We're just the kind of people who like to remain behind the scenes" claimed Mr. Carlson during arecent visit to the RCPD. Yet given their recent generous funding of a new endowment for accessible media, the Carlsons play a visible and valued role in RCPD student success. The endowment funds the Carlson Accessible Media Program (CAMP) and will contribute toward RCPD accessible media production and development.
The Carlsons' interest in supporting the RCPD stems from prior experiences with the office when their daughter was an MSU student. Initially unsure of identifying herself as a person with a disability, Margaret later discovered RCPD accessible media-in her case audio text- through the encouragement of a dorm friend. She graduated with a business degree from MSU and became a proactive, successful individual who asserted herself and encouraged others to accept her as she was. Michael Hudson, RCPD director, highlights the importance in linking students to technological resources in the center: "Margaret, through her personal and professional success, exemplifies what is possible when student talent combines with a strong work ethic and a little help from the RCPD."
For many, the concept ofaccessible media is foreign, but for others it represents a spectrum ofopportunities in audio, video, and digital format. RCPD students utilize technology that ranges from voice-operated computer systems to magnification software to a host of screen readers tailored to the needs of users with visual or learning disabilities. Tom Hwang, Media Access Specialist for the center,identifies how this ever-changing area of technology serves the MSU community."I appreciate that the Carlsons recognize the importance of this type of innovation.Through accessible media we are able to serve students who use all forms of alternative-format production such as e-text, Braille, and audio books." TheCAMP endowment will also energize future development in Science, Technology, Engineering, and Mathematics (STEM) content. Formerly inaccessible to students,this should become a particularly bright point of opportunity.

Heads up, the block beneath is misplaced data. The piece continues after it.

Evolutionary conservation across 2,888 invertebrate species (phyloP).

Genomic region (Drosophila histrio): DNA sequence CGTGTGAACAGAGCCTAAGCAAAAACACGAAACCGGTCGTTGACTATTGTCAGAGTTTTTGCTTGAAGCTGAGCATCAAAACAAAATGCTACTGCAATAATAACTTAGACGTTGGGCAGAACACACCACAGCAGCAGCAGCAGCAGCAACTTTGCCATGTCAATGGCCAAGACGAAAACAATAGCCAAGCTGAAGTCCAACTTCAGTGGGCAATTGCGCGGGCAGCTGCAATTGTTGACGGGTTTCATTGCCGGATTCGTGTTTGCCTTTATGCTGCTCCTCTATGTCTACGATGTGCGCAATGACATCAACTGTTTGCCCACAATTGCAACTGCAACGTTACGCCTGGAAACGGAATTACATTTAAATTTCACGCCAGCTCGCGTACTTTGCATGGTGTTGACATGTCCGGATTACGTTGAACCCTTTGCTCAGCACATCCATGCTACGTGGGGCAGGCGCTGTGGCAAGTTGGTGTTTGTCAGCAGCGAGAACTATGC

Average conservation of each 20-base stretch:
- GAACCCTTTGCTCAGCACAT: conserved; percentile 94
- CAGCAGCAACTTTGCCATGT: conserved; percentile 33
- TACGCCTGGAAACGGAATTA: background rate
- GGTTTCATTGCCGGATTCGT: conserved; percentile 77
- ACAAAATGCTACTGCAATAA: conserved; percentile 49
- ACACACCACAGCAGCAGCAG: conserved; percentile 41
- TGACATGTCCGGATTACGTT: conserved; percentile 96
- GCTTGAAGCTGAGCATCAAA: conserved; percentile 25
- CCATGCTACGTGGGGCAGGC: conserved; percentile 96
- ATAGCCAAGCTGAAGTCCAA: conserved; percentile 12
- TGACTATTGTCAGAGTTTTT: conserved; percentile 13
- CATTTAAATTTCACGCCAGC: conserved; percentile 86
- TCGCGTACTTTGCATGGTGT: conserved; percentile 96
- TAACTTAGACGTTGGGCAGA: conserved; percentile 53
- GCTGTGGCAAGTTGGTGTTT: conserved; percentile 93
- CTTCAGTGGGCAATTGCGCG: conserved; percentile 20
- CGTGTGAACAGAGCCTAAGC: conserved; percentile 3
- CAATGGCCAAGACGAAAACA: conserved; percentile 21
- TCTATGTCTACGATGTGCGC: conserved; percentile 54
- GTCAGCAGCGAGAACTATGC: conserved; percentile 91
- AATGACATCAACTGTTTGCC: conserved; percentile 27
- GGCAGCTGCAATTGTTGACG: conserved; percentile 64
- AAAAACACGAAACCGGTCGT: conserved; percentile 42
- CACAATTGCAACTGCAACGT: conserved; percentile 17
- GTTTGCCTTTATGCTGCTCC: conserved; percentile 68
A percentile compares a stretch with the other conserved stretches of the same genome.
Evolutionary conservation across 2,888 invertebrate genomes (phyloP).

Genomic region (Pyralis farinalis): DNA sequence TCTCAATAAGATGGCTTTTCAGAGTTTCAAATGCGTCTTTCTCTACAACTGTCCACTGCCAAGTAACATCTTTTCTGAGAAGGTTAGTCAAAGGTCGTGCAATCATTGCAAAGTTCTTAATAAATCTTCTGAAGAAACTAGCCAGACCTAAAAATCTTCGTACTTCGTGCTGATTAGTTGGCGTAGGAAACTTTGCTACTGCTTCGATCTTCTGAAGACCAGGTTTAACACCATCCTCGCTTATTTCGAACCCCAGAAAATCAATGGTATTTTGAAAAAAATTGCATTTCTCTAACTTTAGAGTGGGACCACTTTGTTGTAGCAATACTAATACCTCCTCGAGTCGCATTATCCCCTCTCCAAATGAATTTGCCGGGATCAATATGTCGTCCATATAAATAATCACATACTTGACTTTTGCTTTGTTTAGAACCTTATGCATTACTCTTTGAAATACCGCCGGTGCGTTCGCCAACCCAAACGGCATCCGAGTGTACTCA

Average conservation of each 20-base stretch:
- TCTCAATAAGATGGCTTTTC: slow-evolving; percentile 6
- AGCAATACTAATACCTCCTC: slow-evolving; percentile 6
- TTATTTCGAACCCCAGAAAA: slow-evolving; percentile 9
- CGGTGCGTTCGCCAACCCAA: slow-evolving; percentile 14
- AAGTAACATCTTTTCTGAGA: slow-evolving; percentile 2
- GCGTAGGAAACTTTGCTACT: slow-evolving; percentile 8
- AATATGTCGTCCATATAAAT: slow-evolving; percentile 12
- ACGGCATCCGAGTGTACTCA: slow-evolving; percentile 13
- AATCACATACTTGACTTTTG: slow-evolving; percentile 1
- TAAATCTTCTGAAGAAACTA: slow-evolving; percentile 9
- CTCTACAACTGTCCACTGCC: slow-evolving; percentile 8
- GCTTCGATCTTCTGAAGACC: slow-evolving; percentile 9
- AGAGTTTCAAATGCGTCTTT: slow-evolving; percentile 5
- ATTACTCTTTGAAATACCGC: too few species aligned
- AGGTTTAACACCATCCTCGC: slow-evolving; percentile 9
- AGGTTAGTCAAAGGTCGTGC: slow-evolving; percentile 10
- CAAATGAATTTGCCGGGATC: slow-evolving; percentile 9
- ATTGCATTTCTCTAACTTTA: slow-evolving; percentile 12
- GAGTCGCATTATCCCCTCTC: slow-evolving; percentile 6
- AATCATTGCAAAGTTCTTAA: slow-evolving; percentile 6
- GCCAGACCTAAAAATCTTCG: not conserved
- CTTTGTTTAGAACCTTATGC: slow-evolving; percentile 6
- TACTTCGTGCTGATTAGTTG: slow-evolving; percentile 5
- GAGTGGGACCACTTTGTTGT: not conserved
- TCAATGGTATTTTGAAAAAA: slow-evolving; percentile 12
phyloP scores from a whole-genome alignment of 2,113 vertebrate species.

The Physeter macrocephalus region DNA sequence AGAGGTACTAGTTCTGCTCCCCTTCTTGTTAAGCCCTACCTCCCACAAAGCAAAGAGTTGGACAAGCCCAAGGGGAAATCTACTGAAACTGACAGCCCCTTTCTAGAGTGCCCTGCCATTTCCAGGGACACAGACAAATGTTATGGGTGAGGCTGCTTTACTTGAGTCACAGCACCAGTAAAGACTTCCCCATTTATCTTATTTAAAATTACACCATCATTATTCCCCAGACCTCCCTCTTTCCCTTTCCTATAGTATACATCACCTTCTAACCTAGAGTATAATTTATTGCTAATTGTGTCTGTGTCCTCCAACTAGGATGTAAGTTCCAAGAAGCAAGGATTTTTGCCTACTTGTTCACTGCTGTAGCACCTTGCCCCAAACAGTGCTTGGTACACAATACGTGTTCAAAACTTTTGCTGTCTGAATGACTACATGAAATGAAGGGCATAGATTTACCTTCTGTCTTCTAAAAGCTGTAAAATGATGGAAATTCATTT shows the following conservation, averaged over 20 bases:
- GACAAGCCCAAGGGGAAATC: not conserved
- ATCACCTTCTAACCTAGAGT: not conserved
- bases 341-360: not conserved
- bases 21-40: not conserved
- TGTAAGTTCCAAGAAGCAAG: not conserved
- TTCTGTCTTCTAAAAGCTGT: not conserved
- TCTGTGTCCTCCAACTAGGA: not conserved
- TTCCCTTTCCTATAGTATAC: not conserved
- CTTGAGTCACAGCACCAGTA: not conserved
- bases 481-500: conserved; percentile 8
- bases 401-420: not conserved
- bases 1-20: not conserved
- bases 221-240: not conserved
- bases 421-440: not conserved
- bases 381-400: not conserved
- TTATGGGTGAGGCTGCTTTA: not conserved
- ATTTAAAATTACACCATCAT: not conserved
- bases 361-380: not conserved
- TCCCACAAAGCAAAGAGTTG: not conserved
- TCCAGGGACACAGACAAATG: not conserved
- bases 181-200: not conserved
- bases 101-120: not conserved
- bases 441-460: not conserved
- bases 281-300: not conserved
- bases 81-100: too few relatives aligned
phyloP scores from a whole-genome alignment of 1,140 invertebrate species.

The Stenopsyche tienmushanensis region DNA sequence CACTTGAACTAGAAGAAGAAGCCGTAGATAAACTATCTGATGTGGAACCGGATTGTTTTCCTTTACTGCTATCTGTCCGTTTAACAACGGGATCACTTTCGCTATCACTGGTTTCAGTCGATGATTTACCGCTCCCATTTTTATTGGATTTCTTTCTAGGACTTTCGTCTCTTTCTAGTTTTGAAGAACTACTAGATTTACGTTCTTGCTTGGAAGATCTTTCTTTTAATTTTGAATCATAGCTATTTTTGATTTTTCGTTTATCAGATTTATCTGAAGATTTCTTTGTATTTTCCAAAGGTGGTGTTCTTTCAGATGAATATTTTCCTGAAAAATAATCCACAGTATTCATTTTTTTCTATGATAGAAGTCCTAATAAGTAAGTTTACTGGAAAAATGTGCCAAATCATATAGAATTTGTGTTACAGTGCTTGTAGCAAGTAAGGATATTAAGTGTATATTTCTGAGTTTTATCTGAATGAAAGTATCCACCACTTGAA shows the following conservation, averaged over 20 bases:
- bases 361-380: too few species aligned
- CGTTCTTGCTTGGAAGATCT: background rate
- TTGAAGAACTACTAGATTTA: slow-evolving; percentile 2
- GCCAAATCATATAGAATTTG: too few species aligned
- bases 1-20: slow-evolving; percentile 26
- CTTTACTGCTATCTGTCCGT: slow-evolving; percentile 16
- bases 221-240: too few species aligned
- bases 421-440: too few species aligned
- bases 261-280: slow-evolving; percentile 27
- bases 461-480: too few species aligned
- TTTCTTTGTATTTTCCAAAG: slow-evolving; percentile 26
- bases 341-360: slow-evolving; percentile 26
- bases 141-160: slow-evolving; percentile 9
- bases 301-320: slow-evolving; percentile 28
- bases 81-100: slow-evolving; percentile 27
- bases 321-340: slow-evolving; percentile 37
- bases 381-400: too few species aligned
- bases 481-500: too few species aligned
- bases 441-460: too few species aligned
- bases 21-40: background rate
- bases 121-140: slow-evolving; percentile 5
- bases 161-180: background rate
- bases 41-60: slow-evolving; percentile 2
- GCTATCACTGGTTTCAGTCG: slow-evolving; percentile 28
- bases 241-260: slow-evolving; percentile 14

Services such as these lay the groundwork for many students' success here at MSU, and remain a reason why financial contributions from families like the Carlsons remain vital. "We are delighted that the Carlsons chose to invest in students with disabilities by founding this endowment. CAMP promises to keep MSU at the forefront of accessibility in a myriad of new educational materials from textbooks to video and emerging online tools," says Michael Hudson. Kathleen and Richard Carlson echo this enthusiasm, and firmly believe that students should take advantage of the RCPD as a great resource: "Every student needs the chance to demonstrate his or her abilities; the RCPD helps to facilitate those abilities."